Make no mistake, Politiken is not an easy puzzle. This one will tax you. The ultimate solution is not extremely complex, but there are so many ways to go wrong. I, for one, could not manage to analyze the structure in my head. Like with Hängbron, you have to Think© as you work. Equal parts exploration and cogitation. If you do that, you will be rewarded with an exceptional a-ha! moment. Very pleasurable.

As a set of puzzles, I think these four Tankenӧtter make an excellent set. Each represents a different class of entanglement problem and they are, for the most part, quite distinct from other post and string entanglements on the market. Difficulty level progresses nicely up the range. If you are an entanglement enthusiast, or just want to add some novel Johansson designs to your collection, you need to pick these up. You really can’t go wrong. They are very reasonably priced. My puzzles were actually extremely cheap, and yours may be too. These puzzles are marketed in the states under the rather undignified brand name “Noggin Noodlers.” They were produced, exclusively it seems, for Go! Games. Go! is somehow part of the enterprise and can be found at your local shopping mall in the US during the holidays. Every year, right about this time, Go! franchisees open shop for the holiday season (and then close promptly when it is over). Many of you know just what I am talking about. I purchased my first puzzle several years ago. I was in a dusty box, clearly very old stock. I didn’t figure out exactly what it was until much later. Normal price for one of the above puzzles is about $15US, but I purchased a few this summer in the Northeast for half that. Many stores are trying to get these items off the shelf to make way for new items, so you just might get a deal. As far as I can tell, the Noggin Noodler line is no longer being produced and sellers are just moving the last of the old stock. The whole line, which includes a half dozen puzzles I haven’t described, is comprised exclusively of Johansson puzzles. If you can’t get one at a Go! store just keep an eye on Ebay and you’ll eventually find one. There should be many thousands of them around. If you’re patient, you’ll probably find one at your local thrift shop.

In my puzzle shopping and general internet exploration I’ve come across some very similar post puzzles—Johansson designs—in the Mi Toys line. These are single post puzzles, but some clearly exploit solutions found in the above two-post puzzles. I’m not sure if Mi Toys was involved in the manufacture of the Noggin Noodler line (both are Chinese-made), or whether there is some third party that produces for both Mi Toys and Go!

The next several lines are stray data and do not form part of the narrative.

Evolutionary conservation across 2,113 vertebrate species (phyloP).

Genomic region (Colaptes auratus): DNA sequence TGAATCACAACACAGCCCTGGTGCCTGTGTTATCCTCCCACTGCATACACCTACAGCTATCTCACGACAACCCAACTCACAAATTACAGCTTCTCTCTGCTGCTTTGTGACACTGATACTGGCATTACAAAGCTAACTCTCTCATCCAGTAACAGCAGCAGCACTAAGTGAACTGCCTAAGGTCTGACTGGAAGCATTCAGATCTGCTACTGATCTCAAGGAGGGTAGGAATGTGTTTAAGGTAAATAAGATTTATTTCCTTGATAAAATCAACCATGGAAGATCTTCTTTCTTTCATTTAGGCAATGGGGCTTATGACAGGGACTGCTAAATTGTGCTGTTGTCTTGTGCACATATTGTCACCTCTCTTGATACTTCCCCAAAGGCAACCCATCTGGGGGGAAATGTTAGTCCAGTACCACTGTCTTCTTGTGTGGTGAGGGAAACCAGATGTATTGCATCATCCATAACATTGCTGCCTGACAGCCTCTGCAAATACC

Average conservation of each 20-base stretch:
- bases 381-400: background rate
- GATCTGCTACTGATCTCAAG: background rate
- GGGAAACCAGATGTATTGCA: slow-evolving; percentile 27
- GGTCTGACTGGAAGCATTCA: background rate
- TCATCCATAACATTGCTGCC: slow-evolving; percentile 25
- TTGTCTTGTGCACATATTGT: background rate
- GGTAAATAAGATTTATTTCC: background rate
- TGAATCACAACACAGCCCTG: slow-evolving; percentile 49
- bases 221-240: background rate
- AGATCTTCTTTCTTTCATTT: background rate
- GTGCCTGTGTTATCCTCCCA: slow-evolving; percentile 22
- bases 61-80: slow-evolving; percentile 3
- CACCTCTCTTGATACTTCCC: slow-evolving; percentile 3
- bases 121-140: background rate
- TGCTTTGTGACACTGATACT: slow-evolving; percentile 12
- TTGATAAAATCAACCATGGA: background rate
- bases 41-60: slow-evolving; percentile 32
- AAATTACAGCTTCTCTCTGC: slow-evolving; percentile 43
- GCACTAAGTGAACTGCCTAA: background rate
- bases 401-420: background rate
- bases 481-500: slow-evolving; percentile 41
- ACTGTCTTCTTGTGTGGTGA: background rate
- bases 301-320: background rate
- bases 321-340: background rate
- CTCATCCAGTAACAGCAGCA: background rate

Other Johansson puzzles are also out and about. If you study the Tankenӧtter website closely and get a feel for the style, you’ll start to recognize them everywhere, but curiously you will never see any attribution to the designer. Puzzlemaster carries more than a few here and here. Rob Stegman shows a bunch over here that were sold under the Mad Cow and Stirling Fox names. Mad Cow looks like they are still active

I can’t think of an entanglement specialist who has had such a diversity of items go into production on this scale. I sincerely hope he is getting compensated! But I do really wonder how many producers bother with licensing his designs, especially internationally. Only Erik and his lawyer know. For my own part, I am very happy to have stumbled across these Tankenӧtter. Don’t be misled by the cheap price and silly brand name, these are well-made puzzles that deserve your full attention.

Thank you so much for such an interesting and informative post Mike. Your descriptions have certainly whetted my appetite for these puzzles and if anyone should come across them then please let me know. Maybe you can buy them and ship them to me or if they deal internationally then maybe I can buy myself.

Sunday 13 November 2016

Ellishly Difficult but Ellishly Clever

4 L Puzzle
I seem to have fallen behind in my puzzle buying, solving and general fiddling - I just don't seem to have had much time and have been too tired in the evenings, plus it was compounded by the fact that the Bagua cube took me nearly 6 weeks to get the hang of and the process nearly finished off all my puzzling mojo. It got to halfway through the week and I had a little panic - I wasn't going to have anything to write about this weekend! I couldn't let that happen! I know that you are depending on me for your weekend fix. This spurred me one evening to go back to a puzzle that had stumped me for ages. I bought the 4L cube from Mineyuki Uyematsu at the same time as acquiring 2 of the winners of the IPP Design competition awards. I wrote about the Slide Packing and the Penta in a box here. The 4 L puzzle had not been entered in the competition but I couldn't buy and ship just 2 puzzles all the way from japan could I? I had to order a third puzzle to make it all worthwhile.